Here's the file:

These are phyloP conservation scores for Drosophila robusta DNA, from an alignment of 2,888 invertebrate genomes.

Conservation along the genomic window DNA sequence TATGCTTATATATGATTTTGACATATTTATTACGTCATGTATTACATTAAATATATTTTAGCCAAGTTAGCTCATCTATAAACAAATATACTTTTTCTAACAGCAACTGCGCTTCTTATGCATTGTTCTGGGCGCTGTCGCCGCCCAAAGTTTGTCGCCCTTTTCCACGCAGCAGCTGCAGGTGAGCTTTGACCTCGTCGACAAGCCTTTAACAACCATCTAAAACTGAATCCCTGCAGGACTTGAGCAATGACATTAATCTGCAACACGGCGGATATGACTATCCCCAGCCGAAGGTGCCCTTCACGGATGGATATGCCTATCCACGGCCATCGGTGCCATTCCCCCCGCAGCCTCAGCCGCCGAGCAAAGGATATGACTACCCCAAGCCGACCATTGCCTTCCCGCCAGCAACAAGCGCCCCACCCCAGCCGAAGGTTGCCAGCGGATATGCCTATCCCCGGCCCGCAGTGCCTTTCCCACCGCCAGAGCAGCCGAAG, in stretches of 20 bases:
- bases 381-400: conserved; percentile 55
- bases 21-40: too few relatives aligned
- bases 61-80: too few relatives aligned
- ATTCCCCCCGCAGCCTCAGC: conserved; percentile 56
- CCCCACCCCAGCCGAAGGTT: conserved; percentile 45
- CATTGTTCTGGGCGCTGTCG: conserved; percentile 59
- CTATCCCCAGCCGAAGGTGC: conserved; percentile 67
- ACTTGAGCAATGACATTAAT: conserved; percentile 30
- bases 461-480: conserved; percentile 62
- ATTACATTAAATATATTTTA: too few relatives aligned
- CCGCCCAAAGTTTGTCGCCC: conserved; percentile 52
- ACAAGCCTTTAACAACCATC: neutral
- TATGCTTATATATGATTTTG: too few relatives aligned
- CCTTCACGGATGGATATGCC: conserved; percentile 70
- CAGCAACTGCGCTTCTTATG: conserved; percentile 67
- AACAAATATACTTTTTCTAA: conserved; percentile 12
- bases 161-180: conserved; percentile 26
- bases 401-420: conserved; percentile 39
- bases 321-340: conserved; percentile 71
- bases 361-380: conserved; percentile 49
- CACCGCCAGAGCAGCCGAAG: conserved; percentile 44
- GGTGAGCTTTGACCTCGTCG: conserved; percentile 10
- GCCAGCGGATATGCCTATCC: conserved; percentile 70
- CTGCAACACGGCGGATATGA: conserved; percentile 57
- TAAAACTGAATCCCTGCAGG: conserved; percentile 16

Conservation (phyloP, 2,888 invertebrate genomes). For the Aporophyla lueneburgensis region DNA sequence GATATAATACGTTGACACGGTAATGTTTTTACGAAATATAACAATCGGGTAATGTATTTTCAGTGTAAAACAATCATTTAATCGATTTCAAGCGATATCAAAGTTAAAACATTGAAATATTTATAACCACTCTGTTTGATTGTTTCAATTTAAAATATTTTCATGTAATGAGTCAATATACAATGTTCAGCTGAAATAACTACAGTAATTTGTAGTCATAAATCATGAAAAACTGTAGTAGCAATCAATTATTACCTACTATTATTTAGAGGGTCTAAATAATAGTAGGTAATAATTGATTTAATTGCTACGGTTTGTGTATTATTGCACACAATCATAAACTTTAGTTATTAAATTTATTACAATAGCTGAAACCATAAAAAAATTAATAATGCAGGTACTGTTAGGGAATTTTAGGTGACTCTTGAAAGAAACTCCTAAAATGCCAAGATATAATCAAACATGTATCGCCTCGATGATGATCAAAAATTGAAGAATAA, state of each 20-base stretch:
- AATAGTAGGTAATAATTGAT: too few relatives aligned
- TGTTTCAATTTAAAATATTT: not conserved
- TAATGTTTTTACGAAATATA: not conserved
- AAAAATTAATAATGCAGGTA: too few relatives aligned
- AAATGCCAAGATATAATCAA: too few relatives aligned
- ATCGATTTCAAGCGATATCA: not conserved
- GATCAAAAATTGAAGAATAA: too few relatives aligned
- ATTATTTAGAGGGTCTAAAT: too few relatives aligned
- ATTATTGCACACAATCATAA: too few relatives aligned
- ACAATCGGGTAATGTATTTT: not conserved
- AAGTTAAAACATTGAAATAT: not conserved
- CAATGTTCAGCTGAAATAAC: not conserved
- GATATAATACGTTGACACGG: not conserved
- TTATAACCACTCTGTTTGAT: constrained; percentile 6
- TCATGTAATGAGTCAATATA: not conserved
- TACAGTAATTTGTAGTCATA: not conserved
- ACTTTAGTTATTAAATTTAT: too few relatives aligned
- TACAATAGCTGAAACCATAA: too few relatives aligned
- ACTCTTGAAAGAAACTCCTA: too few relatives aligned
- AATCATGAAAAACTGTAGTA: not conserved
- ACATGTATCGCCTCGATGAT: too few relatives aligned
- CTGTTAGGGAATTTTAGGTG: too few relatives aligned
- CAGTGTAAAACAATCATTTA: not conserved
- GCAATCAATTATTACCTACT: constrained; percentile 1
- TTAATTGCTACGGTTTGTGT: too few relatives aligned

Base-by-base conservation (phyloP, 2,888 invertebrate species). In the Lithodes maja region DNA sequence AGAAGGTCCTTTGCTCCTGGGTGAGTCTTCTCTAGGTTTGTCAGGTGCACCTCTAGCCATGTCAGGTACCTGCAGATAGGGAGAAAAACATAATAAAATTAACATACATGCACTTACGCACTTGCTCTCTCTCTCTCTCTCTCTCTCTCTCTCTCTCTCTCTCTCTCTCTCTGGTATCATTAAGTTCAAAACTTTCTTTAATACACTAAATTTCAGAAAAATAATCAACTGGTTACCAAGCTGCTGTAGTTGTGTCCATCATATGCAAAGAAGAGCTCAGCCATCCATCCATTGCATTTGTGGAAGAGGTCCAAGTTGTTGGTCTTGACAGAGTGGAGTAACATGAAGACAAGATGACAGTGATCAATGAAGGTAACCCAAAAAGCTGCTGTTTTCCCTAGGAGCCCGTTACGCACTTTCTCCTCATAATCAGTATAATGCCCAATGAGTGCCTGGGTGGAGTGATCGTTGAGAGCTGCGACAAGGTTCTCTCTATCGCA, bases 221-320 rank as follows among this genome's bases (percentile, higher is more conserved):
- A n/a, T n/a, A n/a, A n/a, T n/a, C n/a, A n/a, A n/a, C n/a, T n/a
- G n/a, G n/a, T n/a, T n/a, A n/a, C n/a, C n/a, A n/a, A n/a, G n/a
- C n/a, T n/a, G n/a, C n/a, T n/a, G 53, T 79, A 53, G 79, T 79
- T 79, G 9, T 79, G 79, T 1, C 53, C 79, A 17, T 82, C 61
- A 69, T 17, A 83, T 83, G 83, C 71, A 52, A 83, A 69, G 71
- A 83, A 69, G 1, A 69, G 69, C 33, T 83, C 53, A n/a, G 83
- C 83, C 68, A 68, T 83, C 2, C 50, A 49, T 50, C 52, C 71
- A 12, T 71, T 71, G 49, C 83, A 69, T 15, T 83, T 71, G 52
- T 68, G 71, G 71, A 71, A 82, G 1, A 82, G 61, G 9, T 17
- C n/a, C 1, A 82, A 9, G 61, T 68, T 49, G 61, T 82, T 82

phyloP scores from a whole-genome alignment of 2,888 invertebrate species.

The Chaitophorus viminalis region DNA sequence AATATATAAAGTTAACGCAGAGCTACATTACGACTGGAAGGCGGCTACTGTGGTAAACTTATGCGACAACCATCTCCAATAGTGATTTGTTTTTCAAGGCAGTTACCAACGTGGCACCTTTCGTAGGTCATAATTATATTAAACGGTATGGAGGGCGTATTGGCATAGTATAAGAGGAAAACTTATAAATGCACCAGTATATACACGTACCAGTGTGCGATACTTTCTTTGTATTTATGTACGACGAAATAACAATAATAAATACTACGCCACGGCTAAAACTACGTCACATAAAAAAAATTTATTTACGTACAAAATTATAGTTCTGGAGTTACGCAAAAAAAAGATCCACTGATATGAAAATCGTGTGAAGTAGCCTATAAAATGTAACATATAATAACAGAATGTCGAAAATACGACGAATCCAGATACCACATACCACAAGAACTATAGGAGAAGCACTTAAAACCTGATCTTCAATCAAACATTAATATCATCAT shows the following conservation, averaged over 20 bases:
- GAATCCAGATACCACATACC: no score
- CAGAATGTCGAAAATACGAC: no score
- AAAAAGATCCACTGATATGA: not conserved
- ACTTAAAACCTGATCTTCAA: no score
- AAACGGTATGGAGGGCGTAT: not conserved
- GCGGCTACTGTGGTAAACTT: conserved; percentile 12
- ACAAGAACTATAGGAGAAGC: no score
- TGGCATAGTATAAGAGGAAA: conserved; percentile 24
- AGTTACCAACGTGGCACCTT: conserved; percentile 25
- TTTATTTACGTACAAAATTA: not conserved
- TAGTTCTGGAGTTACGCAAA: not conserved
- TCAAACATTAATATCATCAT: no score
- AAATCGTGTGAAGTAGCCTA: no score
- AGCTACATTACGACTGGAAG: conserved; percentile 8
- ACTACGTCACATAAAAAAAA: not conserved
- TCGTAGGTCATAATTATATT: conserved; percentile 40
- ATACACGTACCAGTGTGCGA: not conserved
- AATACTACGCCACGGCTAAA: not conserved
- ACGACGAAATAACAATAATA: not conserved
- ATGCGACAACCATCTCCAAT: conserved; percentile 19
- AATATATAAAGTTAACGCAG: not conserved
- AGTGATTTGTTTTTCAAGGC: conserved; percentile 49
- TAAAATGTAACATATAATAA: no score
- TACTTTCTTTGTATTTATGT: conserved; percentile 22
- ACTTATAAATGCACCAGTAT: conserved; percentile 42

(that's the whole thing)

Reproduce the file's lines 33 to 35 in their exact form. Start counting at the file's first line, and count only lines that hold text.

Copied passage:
- AAATGCCAAGATATAATCAA: too few relatives aligned
- ATCGATTTCAAGCGATATCA: not conserved
- GATCAAAAATTGAAGAATAA: too few relatives aligned